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BIRSA MUNDA'S IDEALS LEAD THE WAY

Birsa Munda’s movement against British rule in the latter part of the 19th century, aimed at preserving water, forests, and land, has regained significance amidst a contemporary heatwave, marking 125 years since Birsa’s martyrdom. Born on November 15, 1875, Birsa Munda spearheaded a movement fueled by grievances over land ownership disputes and the government’s forest conservation directives. These measures encroached upon the traditional rights of tribes, who relied on forest resources for wood, fuel, and grazing land for their cattle, as well as for agricultural purposes.

Secondly, simmering discontent among them ignited into a fiery rage, exacerbated by the famines of 1896-97 and 1899-1900, propelling the grievances of the tribes to an explosive state. The new excise policy led to the Mundas adopting the custom of drinking, while the migration of Munda laborers to tea gardens and other regions eroded their traditional moral values and authority.

Birsa obtained his primary education at the Burju Mission. In 1886, Birsa was admitted to the Chaibasa Mission for higher primary education, marking a formative period in his life. However, he was eventually expelled for opposing the missionaries. After leaving the Chaibasa Mission, Birsa went to Chalkad. From there, he sought out the landlord Jagmohan Singh of Bangaon to learn about the story of Simboda’s Sangel Da.

His clerk, Anand Pandey, was aware of all this. Under Pandey’s influence, Birsa adopted several new practices: he stopped eating meat, wore sacred thread, applied sandalwood paste on his body, worshipped Tulsi, listened to the Ramayana, Mahabharata, and Puranas, and ceased the practice of cow slaughter. In 1893-94, the government declared all barren village land as protected forest. Following this, in 1894-95, Birsa emerged as a messiah. During a famine, people relied on forest vegetables to satiate their hunger. Birsa was excommunicated due to an incident.

Birsa went to the forest, screaming and clutching his stomach. In May-June 1895, he felt the Supreme Lord enter his heart. When he returned to the village, he found many people waiting for him. “Birsa!” his mother, Karmi, exclaimed with disbelief on her face. “Don’t call me Birsa, mother. I am God. I will conquer the forest, mountains, and land for everyone,” he declared. Birsa proclaimed himself Dharti Aaba (Father of the Earth). In the surrounding areas, he became known as a healer of diseases, a preacher, a miracle worker, and a prophet.

Birsa’s political movement began in August-November 1895. He aimed to establish Birsa Raj and Birsa Dharma. As his popularity grew, it attracted widespread attention. However, in August 1895, Birsa was arrested. The commissioner of Ranchi met with Birsa in jail, where Birsa explained that he only lectured people on religious topics. However, the deputy commissioner concluded that “Birsa is an instigator, the initiator of the movement; he has created distrust towards the British government in the minds of the Mundas.”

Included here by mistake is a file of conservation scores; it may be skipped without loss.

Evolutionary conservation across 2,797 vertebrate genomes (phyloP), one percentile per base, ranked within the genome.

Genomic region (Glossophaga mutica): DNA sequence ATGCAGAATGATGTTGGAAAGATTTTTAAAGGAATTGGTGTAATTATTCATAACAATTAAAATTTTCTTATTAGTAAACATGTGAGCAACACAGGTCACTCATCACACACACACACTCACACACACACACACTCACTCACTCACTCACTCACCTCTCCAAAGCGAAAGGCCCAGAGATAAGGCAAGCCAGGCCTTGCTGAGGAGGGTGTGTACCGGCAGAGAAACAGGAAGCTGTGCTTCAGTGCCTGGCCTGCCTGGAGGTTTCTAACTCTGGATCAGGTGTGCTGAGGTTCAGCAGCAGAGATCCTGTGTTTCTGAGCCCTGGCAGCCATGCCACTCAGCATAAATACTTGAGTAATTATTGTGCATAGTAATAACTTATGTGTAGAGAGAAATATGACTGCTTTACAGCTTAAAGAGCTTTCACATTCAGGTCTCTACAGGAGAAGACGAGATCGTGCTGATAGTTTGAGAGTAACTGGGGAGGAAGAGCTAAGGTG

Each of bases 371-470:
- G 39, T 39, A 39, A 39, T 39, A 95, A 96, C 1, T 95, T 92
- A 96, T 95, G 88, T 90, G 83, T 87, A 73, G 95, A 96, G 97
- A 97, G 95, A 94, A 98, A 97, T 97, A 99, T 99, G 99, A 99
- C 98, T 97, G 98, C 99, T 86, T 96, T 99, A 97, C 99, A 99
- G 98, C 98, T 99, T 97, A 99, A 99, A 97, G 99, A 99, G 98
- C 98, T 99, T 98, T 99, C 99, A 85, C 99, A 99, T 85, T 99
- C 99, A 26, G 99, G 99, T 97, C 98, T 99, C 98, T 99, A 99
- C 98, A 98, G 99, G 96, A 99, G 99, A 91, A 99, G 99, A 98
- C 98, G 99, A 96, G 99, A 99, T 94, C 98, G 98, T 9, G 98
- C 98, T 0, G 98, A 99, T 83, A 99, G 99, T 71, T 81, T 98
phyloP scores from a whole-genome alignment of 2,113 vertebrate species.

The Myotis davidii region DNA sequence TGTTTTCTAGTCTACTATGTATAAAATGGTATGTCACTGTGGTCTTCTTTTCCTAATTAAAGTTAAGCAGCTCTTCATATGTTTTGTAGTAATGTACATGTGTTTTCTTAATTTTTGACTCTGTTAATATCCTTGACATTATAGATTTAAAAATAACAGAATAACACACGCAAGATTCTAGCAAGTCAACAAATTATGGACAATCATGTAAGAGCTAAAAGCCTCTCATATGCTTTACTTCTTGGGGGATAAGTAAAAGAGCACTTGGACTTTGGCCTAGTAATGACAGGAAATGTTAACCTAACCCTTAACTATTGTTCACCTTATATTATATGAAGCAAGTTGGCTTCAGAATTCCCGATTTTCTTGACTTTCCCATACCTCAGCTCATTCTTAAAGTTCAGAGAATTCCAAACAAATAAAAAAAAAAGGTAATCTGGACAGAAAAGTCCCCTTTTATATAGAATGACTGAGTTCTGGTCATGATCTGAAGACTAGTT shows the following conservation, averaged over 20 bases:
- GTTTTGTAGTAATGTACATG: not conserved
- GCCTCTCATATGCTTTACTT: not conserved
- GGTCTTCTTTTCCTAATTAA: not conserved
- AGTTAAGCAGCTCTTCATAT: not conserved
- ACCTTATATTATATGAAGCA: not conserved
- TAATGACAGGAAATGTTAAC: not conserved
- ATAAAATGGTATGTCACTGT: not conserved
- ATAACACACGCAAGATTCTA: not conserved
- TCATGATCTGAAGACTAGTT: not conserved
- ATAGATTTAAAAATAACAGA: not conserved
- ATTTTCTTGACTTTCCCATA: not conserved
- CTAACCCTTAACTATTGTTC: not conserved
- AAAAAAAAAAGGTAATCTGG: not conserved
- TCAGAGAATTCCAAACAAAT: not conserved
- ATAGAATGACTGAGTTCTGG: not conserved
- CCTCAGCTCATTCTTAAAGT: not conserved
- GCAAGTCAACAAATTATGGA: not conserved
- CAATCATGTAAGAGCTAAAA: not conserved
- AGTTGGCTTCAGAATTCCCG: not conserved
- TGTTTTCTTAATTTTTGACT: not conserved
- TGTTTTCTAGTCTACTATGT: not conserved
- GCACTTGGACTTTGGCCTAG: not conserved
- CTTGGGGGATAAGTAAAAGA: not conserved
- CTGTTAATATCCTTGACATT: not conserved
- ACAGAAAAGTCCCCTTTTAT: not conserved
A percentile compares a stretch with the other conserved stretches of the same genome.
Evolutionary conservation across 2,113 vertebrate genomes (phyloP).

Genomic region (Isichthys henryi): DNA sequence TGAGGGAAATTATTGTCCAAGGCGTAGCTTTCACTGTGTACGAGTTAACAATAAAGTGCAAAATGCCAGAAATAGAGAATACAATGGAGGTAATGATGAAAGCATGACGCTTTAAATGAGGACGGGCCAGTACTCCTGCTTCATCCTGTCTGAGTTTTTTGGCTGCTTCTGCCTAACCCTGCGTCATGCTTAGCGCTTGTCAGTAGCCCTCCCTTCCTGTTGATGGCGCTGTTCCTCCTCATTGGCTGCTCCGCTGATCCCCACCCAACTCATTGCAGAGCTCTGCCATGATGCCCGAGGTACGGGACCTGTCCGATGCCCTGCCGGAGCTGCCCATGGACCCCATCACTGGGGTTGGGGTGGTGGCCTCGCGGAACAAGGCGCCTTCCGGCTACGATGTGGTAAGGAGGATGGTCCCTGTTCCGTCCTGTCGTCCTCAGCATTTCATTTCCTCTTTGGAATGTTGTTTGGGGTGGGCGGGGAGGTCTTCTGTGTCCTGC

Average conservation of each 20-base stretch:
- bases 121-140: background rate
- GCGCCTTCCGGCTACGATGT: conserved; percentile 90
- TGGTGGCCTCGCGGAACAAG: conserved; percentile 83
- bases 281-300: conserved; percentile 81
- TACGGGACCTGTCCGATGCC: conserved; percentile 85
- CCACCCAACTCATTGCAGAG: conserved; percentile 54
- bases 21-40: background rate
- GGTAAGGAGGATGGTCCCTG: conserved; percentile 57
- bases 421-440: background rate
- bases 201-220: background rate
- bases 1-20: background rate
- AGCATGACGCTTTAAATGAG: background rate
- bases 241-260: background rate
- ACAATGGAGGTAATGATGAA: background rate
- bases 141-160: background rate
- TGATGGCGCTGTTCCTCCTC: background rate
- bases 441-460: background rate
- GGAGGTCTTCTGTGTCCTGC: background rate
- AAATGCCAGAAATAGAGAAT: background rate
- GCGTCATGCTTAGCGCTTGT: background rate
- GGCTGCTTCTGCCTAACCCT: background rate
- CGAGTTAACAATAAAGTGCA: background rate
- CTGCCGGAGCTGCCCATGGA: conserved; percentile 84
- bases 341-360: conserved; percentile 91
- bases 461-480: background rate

Birsa’s rebellion to reclaim his religion and kingdom was relentless and fierce. Birsa decided to initiate the Ulgulan on 24 December 1899, on the eve of big day. The Ulgulan was planned in two parts: in the first phase, the aim was to intimidate Christians by setting fires, shooting arrows, while 2nd phase would involve armed struggle.

On the evening of 24th December 1899, arrows were fired at several churches in the Khuti police station area. In Ranchi, a person named Chhedi Mistri died after being struck by an arrow, and many others were injured. There were additional incidents of arson in the Singhbhumi area. The events of 24th December 1899 spread far and wide, marking a significant wave of unrest and resistance.

The very next day, the Khuti police station was attacked which marked a direct clash between the rebels and the officers. Following this incident, terror spread throughout Ranchi. The next encounter took place on 9 January at Sail Rakab hill. The commissioner himself was present during this action. Ranchi’s Deputy Commissioner, Streetfield, demanded that the rebels hand over Birsa and surrender. Finally, a direct confrontation occurred between the rebels and the army. The rebels were hurling slingshots and stones from the hill, while the police responded with gunfire. The bodies scattered on the hill bore witness to the massacre that unfolded. The police buried the bodies in two large ditches on the hill.

This incident has been poignantly described in Munda folk songs, “Seven rivers boiled with the hot blood of the rebels, and on top of that, bullets were spitting out death!” Birsa was captured through deception while asleep at night and handed over to the Deputy Commissioner camped in Bandgaon.

THE VIEWS EXPRESSED BY THE AUTHOR ARE PERSONAL

Dulichand Meena (RAS) The writer is ADM Bikaner

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